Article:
Implications in Health and Disease.
The human body hosts more microbes than body cells. All human-associated microbes are collectively known as microbiota and the microbiota encoding genes form the microbiome. Gut microbiota also called gut flora is the name given to the microbe population living in our intestine. Our gut microbiota contains tens of trillions of microorganisms, including at least 1000 different species of known bacteria with more than 3 million genes. In fact, it contains ten times more cells than the human body and 150 times more genes than the human genome.
One-third of our gut microbiota is common to most people, while two-thirds are specific to each one of us. In other words, the microbiota in our intestine is like an individual identity card. Although more than 1,000 different known bacterial species can be found in human gut microbiota, only 150 to 170 predominate in any given subject.
About 50% of the fecal mass is made up of bacteria. This population is composed of trillions of microorganisms that belong to 4 main groups: Firmicutes, Bacteroidetes, Actinobacteria, and Proteobacteria, with 90% predominance of the first two. Each one of us has a unique microbiota but it always fulfills the same physiological functions with direct impact on our health.
Introduction to Gut microbiota
The gut microbiota consists of bacteria, archaea, fungi, protozoa, and viruses. The microbial communities interact with each other and with their host, causing influence on the physiology and health of the host. It can weigh up to 2 kg and is described as the biggest endocrine organ of the human body as it is responsible for the synthesis of several metabolites which act as hormones.
Some of the functions are:
Healthy and balanced gut microbiota is key to ensuring proper digestive functioning and helps the body to digest certain foods that the stomach and small intestine have not been able to digest. The gut microbiota acts mainly in the large intestine (colon) where no digestive enzymes are secreted to metabolize macronutrients.
It helps with the production of some vitamins (B and K).
It plays an important role in the immune system by competing with pathogenic microorganisms and thus helps maintain healthy intestinal lining.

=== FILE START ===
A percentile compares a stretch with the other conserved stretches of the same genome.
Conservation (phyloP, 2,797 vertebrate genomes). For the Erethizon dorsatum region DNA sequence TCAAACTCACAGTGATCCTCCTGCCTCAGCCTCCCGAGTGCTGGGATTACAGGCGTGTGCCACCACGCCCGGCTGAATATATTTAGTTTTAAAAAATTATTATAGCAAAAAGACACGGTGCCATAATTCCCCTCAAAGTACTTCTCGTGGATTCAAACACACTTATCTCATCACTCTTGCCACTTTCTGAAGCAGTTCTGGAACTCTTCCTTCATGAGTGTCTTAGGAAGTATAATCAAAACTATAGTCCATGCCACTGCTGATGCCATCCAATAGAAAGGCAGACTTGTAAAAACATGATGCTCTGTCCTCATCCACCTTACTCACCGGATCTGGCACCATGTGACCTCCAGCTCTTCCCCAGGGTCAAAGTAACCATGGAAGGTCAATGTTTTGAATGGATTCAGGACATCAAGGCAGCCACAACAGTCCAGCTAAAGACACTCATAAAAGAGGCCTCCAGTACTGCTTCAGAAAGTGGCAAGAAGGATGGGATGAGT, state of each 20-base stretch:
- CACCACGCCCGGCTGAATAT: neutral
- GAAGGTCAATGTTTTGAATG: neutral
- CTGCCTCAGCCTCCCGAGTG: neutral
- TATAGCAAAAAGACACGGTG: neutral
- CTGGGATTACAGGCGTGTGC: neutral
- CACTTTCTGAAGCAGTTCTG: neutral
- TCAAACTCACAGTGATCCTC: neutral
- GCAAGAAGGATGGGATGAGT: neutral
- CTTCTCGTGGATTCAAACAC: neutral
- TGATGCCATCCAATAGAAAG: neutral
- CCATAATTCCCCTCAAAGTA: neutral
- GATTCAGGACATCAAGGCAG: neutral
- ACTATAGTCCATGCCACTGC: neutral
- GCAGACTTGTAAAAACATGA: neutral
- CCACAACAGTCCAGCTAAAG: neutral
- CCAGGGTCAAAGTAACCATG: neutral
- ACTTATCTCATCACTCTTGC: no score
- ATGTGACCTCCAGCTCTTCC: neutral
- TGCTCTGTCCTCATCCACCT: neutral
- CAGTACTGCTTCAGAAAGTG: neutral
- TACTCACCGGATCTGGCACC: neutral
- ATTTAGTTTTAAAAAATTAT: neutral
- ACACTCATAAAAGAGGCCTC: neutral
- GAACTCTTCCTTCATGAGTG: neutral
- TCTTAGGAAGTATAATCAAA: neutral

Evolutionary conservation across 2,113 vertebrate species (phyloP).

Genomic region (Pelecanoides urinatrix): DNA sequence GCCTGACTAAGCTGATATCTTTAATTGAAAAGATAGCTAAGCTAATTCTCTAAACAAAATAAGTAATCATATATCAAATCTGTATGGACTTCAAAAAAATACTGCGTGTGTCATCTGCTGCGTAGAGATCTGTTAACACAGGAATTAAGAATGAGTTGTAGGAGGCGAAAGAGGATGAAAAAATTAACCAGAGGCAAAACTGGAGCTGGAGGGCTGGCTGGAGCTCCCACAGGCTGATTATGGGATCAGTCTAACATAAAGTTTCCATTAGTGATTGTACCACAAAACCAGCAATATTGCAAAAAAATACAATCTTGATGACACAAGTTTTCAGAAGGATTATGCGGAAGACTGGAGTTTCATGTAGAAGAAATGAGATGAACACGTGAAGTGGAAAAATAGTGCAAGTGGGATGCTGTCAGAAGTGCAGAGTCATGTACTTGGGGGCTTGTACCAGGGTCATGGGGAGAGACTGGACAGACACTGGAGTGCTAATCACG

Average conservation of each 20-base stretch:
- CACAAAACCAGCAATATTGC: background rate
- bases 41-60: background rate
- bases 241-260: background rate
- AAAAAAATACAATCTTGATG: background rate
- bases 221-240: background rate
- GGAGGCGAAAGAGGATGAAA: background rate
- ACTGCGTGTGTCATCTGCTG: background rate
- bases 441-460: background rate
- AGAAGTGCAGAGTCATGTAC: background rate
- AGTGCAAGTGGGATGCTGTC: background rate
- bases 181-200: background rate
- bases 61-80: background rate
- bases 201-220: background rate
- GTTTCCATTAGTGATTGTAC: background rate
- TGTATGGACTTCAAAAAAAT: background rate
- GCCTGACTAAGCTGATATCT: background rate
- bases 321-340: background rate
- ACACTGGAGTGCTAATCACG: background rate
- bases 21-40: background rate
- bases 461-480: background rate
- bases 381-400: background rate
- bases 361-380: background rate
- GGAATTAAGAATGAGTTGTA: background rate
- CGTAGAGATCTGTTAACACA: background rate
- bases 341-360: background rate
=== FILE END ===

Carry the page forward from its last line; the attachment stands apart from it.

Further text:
There is increasing evidence that the reach of gut microbes extends beyond the intestine, affecting processes, such as metabolism and organ functions of the brain, cardiovascular system, liver, and others. Several studies have identified hundreds of compounds in blood that are specifically derived or dependent on the presence of gut microbes. These findings have enhanced our thinking about the impact of the gut microbiome, particularly in influencing developmental processes and in the physiological regulation of a vast array of tissue and cell functions in the body. The composition of the microbiota can be influenced by many factors including age, genetics, host environment, and diet.
Development of Gut Microbiota
In utero, the human being does not have a microbiota. The development of gut microbiota starts at birth. Upon birth, the gastrointestinal tract colonizes immediately. Even the type of birth (natural or cesarean) and the type of food (breast milk or formula feed) have been shown to produce differences in the gut microbiota.
The newborn’s digestive tract is quickly colonized by microorganisms from the mother, the environment in which the delivery takes place, the air, etc. From the third day, the composition of the intestinal flora is directly dependent on how the infant is fed: breastfed babies’ gut microbiota, for example, is mainly dominated by Bifidobacteria, compared to babies nourished with infant formulas.
Scientists consider that by the age of 3, microbiota becomes stable and similar to that of adults i.e. dominated by Bacteroidetes and Firmicutes and continue its evolution at a steady rate throughout life. Consequently, the elderly have substantially different microbiota to younger adults.
Diet and Gut Microbiota
The gut microbiome has an enormous impact on the life of the host, and the diet plays a fundamental role in shaping microbiome composition and function. The way food is processed is a key factor determining the amount and type of material reaching the gut bacteria and influencing their growth and the production of microbiota metabolites.
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June - July 2019